Keeping history alive
Published 10:00 pm Friday, July 14, 2017
Museum holds history, artifacts, genealogies of Polk’s residents
Care to know which Polk Countians served in World War I? Want to see WWI uniform pieces? Would you like to study hand-made wooden toys, as used by generations of children?
If you’d like to check out the new genealogy section dedicated to the histories of many Polk County families; if you’d like to see the printing press which produced many issues of the Tryon Daily Bulletin; or study a local blockade whiskey still; or see more local history than one would think can be displayed in one place, visit the Polk County Historical Museum in Columbus.
The museum is located in the lower level of the Feagan Building, 60 Walker Street, just off Mills Street (Hwy. 108).
Local historian and musician James Metcalf, chief docent, or guide, of which some 15 serve visitors at the museum, has a strong connection to the museum, the Polk County Historical Association, and to local history, as his ancestors arrived in what is now Polk County, around 1770.
Metcalf noted that the Polk County Historical Association was founded in 1977, a prominent driver being Betty Doubleday Frost (related to Abner Doubleday, who became a Union general in the Civil War, but who did not invent baseball).
Originally housed in the Tryon Depot, starting in 1980, the museum was moved to its present location six years ago.
“This (current location) has got much better room,” Metcalf explained. Also, due to many public and private offices located in Columbus, and its more central location in the county, “we have about ten times the traffic we had in Tryon.”
While his contributions to baseball are murky, Abner Doubleday did retrieve a Confederate cannonball fired on Fort Sumter, in possibly the first action in the Civil War. That cannonball rests in the museum.
Included in the museum’s World War I display are photographs of Polk County residents who served in “the Great War.” Also included in the WWI display is a reference to Polk County’s African American soldiers who served.
Original uniform pieces, including a 100-year-old gas mask, add a realistic and somber touch to that display.
George Comparetto, curator of the museum’s artifacts, noted, “There are a lot of interesting things here.”
Comparetto began working at the museum around 2000.
“When I moved here, there was an ad in the newspaper for someone to work on displays. After being told to work on this, and work on that, sometimes in quick succession, Comparetto remembers learning that the then-curator had quit.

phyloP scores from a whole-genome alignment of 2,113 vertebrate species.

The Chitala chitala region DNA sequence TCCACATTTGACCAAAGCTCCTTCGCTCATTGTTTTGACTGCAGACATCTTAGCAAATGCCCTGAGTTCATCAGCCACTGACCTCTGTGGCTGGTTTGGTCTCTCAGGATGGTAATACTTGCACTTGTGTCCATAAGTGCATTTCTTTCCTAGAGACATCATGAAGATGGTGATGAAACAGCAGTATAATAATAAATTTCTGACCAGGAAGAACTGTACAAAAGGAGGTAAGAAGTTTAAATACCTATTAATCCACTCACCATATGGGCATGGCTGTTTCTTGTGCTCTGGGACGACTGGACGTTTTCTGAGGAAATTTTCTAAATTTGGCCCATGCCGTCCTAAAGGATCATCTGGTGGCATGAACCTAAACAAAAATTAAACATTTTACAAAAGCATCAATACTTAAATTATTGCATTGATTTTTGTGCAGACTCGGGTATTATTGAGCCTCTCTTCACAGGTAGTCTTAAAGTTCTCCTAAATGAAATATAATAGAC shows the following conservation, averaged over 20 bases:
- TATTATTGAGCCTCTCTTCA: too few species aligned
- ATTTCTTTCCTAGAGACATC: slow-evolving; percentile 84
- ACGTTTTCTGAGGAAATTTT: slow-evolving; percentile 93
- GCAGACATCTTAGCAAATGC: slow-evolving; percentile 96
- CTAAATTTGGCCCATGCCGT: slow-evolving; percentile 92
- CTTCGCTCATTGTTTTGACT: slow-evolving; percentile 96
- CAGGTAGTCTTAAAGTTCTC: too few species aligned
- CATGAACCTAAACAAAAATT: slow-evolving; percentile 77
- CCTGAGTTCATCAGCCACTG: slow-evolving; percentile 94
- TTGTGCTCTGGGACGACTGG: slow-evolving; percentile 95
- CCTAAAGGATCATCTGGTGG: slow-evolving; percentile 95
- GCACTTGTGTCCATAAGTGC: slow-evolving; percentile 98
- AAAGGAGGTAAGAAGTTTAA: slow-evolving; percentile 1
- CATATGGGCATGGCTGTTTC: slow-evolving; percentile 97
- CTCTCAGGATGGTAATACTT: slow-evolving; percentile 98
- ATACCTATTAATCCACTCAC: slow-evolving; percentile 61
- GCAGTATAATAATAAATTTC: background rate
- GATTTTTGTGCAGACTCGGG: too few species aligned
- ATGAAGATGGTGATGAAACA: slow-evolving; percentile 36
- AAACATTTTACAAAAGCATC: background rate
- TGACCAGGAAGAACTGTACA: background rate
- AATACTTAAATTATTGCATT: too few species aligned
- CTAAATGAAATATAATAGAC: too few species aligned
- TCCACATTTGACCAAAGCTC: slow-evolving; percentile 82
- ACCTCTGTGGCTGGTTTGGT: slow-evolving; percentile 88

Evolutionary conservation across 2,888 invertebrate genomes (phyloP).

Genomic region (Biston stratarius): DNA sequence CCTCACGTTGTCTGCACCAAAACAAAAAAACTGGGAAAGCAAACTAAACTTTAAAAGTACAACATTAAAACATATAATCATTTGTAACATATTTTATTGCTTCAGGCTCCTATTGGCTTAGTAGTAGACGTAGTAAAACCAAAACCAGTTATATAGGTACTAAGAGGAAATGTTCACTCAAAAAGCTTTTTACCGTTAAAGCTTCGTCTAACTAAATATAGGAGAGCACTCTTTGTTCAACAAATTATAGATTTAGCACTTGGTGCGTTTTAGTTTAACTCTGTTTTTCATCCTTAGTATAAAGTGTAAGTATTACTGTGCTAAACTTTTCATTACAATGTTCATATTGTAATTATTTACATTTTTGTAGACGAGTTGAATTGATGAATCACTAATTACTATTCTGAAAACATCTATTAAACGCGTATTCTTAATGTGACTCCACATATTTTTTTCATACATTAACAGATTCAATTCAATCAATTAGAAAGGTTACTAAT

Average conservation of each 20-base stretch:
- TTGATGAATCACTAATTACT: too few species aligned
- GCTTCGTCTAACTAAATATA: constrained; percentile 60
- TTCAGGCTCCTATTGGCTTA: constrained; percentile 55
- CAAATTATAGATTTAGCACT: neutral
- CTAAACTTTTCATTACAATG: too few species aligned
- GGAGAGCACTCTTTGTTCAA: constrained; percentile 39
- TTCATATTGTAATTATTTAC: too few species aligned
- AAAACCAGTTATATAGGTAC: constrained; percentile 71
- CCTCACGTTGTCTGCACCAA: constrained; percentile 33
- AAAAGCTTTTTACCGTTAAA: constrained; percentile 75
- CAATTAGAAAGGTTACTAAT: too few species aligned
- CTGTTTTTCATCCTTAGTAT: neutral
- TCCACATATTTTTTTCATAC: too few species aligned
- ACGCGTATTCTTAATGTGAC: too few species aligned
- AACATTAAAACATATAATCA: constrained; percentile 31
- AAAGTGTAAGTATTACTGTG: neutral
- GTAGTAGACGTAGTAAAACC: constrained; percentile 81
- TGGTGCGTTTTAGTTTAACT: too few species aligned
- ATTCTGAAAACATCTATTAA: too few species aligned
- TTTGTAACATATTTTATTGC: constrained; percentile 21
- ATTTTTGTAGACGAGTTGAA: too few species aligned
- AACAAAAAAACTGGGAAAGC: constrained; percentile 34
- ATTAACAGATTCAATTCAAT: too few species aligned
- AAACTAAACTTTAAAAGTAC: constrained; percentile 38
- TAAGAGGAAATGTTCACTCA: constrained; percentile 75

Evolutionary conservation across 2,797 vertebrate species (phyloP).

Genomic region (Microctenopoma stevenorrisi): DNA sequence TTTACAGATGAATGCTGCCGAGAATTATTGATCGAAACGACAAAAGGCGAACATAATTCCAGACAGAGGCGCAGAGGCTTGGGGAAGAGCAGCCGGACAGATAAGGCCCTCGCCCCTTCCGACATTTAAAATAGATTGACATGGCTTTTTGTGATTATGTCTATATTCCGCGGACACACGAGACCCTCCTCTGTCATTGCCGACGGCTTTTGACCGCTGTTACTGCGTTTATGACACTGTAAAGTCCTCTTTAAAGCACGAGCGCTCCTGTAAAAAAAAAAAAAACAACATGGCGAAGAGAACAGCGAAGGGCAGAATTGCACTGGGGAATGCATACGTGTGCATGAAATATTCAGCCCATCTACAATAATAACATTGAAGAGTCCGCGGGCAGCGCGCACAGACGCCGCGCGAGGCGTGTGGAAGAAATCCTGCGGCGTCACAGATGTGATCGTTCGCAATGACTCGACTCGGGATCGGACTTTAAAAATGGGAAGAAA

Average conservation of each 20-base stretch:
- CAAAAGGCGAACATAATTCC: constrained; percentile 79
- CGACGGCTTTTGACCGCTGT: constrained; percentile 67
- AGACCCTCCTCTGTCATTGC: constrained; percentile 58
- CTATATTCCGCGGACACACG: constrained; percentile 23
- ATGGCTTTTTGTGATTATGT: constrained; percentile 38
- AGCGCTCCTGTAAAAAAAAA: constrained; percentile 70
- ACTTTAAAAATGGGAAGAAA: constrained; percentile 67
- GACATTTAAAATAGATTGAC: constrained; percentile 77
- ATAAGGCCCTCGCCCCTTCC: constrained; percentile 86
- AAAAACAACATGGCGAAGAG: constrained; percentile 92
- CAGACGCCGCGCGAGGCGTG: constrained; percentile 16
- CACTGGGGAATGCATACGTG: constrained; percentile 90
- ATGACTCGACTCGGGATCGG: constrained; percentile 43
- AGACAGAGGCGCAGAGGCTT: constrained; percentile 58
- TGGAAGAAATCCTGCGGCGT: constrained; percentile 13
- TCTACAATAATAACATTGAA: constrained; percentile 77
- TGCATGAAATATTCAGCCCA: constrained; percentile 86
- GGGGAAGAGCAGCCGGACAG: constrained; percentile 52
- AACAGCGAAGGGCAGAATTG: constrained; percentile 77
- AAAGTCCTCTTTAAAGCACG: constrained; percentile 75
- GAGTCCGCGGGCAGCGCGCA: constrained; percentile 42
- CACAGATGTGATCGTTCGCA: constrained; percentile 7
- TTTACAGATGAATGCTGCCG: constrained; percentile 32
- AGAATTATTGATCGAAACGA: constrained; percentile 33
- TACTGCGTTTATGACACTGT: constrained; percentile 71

“Next thing I know, the (Association) president called me ‘curator’.”
One of many display items is an older piano, once used by a local piano instructor. Comparetto related that many visitors recognize that instrument as the one on which they learned to play.
Comparetto noted that when anyone donates an artifact, someone at the museum must fill out a form, noting who donated what and when, along with other information. Only once, he mentioned, did any dispute ever arise; it was settled by having an accession form for that object.
Not all would-be donations find their way into the museum. Comparetto explained that each item accepted must be relevant to Polk County history.
He noted, “Sometimes I’ll come in, and something (a donated article) will be lying at the front door.” In such instances, a donor’s information is often not available, resulting in a tag stating that the donor is unknown. He noted that some of those objects are particularly interesting.
To inquire about donating anything, contact the museum at 828-894-3351, 828- 817-3722 (after hours), or visit the museum during regular hours (Tuesdays and Thursdays from 10 a.m. – 1 p.m., and Saturdays 10 a.m. – 4 p.m.).
“I’ve been interested in history all my life,” Comparetto stated. He and Metcalf have not been the only ones. He related that two high school students liked the museum so much that they served ably as docents until departing for college.
A newer section of the museum is devoted to genealogy, with books on families’ histories donated by each family, arranged in alphabetical order by last name.
One of the smaller items on display is a vest made by a woman for her husband who went to fight in the Civil War, and was killed. Comparetto said that members of that family still come in and are photographed wearing the vest.
Not all the museum’s work is in the museum.
“One of the better things we’ve done is inventorying all the cemeteries in Polk County (information on those is in a hardcover book published for the museum, helping family members locate graves of their loved ones). Because not all sites were inventoried the first time, the original edition (of two) contains addendums.
Comparetto pointed out a display of recordings of past monthly programs, available to anyone who was unable to attend. Those programs are held the first Tuesday of the month at 2:30 p.m. Check the Tryon Daily Bulletin for details on upcoming programs.
What brings Metcalf to the historical association, and to its museum?
“History has always been a big thing for me. My heroes have always been Daniel Boone, George Washington . . . and sports heroes.”
Two of Metcalf’s ancestors went to Boonesborough (in Kentucky) with Daniel Boone. Some of Metcalf’s ancestors served in the French and Indian War, the American Revolution (where Warner Metcalf served as a drummer boy at age 12) and the Civil War. Five Metcalfs served in the Confederacy, with the Tryon Mountain Boys in the 54th North Carolina Regiment. Only two survived.
James Metcalf’s own chance at life was helped when his great-grandfather, George Washington Metcalf, was too young to serve in the Civil War. His contribution was to help hide livestock from raiders.
“It was a terrible economic time,” Metcalf noted.
He noted of the museum, “We’re proud of it.”